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Cyanide Fishing 0708

Page history last edited by PBworks 12 years, 9 months ago

 Cyanide Fishing - A Devastating Method Illegally Used to Catch Fish in the Philippines

By Reinal Fortes

 


Description and Rationale  

 

Cyanide fishing is not a natural method of fishing used in the Philippines. It was not passed down from generation to generation as a traditional way of catching fish like most . Having been introduced in the 1960’s to supply the International Aquarium Trade, fishermen have embraced the new method and some still use it today to fish instead of the traditional net fishing. Cyanide stuns fish without killing them making it easier for fishermen to catch the fish unlike net fishing which is said to be more difficult and catches less fish.

 

Is there another method of fishing that is just as beneficial as cyanide fishing? Is cyanide fishing really that harmful to the environment? Why should one be bothered by the effects? Why do fishermen prefer cyanide fishing over the traditional net method? And why do fishermen risk cyanide fishing when it is illegal over fishing with nets? How does cyanide fishing affect the people and their livelihood? Do the elements in cyanide destroy coral reefs? Do the fish absorb the cyanide? Does the cyanide make the ocean toxic or poisonous? Should the government monitor fishermen better to officially terminate all usage of cyanide fishing in the Philippines? Is there a plausible reason as to why such an idea should be better enforced? Are there any benefits of not practicing cyanide fishing?

 

Is there a better method of fishing that hasn’t been introduced to fishermen that still cyanide fish today? Fishermen that have become accustomed to cyanide fishing as their way of fishing claim that it is the easiest way to catch fish in abundance. Is this a true statement? Is this merely an assumption that has been passed down or is it based off of the personal experiences of each individual fisherman? If cyanide fishing is proven to be very harmful to the environment or even lethal is there a way to communicate the scientific facts to the fishermen struggling in beach towns? Is there a new and better method of fishing that these fishermen can use that is not burdensome and will continue to catch a plethora of fish?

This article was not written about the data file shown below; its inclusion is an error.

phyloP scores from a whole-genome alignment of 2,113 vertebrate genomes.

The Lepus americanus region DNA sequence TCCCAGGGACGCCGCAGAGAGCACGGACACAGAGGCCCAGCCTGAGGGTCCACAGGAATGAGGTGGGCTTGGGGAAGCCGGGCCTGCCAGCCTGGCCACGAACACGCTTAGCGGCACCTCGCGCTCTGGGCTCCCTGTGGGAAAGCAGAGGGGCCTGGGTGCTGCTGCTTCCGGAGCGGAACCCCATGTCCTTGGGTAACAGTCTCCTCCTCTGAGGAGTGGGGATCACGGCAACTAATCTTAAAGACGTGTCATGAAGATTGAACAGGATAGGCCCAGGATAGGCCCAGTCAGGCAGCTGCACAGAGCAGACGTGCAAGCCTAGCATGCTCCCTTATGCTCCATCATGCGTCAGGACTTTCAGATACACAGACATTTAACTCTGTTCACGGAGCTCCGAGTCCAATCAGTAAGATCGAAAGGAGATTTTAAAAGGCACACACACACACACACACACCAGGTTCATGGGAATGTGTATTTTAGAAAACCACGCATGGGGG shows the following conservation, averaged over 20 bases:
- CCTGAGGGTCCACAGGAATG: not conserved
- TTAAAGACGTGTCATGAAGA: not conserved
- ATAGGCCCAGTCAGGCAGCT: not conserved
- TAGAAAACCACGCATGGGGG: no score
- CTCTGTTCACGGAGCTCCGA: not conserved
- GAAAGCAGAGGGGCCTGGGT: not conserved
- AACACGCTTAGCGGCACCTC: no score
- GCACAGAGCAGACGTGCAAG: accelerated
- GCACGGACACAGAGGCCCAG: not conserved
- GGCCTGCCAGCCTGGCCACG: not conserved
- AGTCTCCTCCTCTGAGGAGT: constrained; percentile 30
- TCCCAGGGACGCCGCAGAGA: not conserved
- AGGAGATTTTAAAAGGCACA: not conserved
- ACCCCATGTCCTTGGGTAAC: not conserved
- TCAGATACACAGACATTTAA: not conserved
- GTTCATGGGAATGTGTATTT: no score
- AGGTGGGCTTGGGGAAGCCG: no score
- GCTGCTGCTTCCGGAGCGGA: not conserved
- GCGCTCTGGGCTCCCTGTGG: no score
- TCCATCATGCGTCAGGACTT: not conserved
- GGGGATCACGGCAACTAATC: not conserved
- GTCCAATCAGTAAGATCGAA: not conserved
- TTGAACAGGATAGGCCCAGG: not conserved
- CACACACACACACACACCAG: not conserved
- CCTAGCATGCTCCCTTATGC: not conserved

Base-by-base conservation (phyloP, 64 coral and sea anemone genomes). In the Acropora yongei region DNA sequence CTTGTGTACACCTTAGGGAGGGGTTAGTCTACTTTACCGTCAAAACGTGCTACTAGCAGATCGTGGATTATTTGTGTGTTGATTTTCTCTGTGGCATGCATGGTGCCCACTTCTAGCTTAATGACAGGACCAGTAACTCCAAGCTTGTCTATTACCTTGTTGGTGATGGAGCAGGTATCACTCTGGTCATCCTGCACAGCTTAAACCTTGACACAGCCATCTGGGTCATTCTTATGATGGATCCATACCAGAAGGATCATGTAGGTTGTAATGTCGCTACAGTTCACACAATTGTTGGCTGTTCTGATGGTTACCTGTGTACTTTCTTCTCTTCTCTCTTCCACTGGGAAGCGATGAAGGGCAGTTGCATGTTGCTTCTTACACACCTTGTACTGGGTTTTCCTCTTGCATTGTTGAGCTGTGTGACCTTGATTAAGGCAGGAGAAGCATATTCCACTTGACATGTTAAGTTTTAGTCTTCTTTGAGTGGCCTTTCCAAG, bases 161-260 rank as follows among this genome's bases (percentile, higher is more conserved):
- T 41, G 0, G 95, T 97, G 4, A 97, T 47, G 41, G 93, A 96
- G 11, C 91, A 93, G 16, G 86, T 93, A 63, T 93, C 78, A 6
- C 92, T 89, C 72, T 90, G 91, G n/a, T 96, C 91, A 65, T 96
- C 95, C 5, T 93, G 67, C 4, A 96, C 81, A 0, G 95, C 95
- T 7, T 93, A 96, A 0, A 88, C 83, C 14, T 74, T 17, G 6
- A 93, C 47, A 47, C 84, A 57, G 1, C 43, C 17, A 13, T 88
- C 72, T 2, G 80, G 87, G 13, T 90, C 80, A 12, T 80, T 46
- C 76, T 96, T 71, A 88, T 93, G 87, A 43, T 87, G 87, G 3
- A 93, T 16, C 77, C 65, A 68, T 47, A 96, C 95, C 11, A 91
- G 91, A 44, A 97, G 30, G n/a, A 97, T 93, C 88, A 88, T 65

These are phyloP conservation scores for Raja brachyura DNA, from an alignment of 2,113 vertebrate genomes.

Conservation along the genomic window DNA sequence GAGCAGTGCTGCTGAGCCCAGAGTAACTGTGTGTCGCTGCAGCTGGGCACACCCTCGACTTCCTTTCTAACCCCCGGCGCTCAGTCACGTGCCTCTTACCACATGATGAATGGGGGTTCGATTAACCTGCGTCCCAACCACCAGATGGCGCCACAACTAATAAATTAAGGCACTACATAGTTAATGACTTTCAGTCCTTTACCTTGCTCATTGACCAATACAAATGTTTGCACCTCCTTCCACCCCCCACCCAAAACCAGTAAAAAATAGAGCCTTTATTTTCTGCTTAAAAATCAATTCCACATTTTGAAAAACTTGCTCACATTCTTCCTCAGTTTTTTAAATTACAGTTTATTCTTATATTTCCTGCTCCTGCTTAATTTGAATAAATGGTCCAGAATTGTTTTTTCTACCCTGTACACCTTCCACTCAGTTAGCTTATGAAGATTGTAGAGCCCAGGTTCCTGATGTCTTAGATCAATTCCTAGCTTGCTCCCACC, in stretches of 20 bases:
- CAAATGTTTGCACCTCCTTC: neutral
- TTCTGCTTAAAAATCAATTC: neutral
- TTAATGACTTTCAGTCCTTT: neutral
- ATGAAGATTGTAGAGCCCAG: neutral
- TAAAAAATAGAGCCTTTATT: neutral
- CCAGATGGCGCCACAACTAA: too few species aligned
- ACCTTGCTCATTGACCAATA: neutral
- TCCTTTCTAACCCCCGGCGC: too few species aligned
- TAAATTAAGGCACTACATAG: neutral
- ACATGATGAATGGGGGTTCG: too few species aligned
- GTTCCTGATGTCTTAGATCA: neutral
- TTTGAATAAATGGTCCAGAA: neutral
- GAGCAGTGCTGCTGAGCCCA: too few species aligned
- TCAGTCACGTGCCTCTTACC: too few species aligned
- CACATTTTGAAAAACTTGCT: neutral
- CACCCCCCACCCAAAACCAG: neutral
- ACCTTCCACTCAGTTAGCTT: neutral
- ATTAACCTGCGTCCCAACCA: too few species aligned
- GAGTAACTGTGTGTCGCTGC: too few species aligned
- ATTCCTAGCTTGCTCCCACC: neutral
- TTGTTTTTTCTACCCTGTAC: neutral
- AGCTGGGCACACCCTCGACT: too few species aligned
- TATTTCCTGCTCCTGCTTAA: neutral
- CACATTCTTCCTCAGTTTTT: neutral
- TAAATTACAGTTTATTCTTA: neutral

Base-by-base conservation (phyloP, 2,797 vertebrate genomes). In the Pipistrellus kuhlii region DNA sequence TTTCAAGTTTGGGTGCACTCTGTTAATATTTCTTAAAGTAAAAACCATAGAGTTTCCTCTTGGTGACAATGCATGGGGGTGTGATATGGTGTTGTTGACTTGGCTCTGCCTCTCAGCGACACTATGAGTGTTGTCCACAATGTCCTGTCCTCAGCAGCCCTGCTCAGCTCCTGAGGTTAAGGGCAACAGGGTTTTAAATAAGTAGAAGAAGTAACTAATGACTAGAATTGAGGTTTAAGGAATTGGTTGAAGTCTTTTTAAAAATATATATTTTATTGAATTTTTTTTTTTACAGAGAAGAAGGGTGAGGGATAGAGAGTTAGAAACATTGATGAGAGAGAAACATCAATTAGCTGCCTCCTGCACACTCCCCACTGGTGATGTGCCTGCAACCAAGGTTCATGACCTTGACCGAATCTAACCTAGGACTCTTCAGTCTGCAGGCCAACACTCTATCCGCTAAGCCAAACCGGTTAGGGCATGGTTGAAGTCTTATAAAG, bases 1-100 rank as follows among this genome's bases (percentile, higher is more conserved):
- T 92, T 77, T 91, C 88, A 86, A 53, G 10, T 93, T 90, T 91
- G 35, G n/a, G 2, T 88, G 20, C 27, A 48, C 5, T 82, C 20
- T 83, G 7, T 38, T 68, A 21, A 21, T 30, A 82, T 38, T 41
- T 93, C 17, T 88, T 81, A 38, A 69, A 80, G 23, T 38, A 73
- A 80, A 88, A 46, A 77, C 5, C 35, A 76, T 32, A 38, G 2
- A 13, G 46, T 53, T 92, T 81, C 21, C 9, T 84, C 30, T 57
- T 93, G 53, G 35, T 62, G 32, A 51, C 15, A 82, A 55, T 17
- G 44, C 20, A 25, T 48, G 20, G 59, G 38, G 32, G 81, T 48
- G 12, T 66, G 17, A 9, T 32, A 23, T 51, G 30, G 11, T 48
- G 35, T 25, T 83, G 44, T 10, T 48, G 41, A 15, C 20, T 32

The initial purpose of this project will be to research the positive and negative effects of cyanide fishing. This will be done through intensive research on information provided by marine biologists over the internet, first hand observations and interviews with the fishermen themselves. These initial findings will help guide the experimental phase, where the key variables in the coral survivability and importance will be further investigated.

 

It is hoped that new methods of fishing may be found to further benefit both the communities in remote islands in the Philippines and the environment as well. Through gaining a better understanding of the needs of the environment, opportunities to inform and teach the fishermen will arise and the continuing frequent usage of illegal activity will finally be put to and end.

 

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Biology

 

Common Names and Synonyms

 

Because of the bushy appearance of the Acropora valida it is also commonly known as the “Bush Coral” or “Bushy Staghorn Coral”. The Bush Coral is a stony coral; hence the classification under the family Scleractinia. In the Philippines all Acropora corals are merely called Acropora or coral (koh-rahl), there are no real native names for these. Sometimes natives by the beach may call them “bato sa dagat” meaning “rock in the ocean”. It is common for the Acropora valida to be called “Purple Monster” as a hobby name as well.

 

Classification

 

Kingdom: Animalia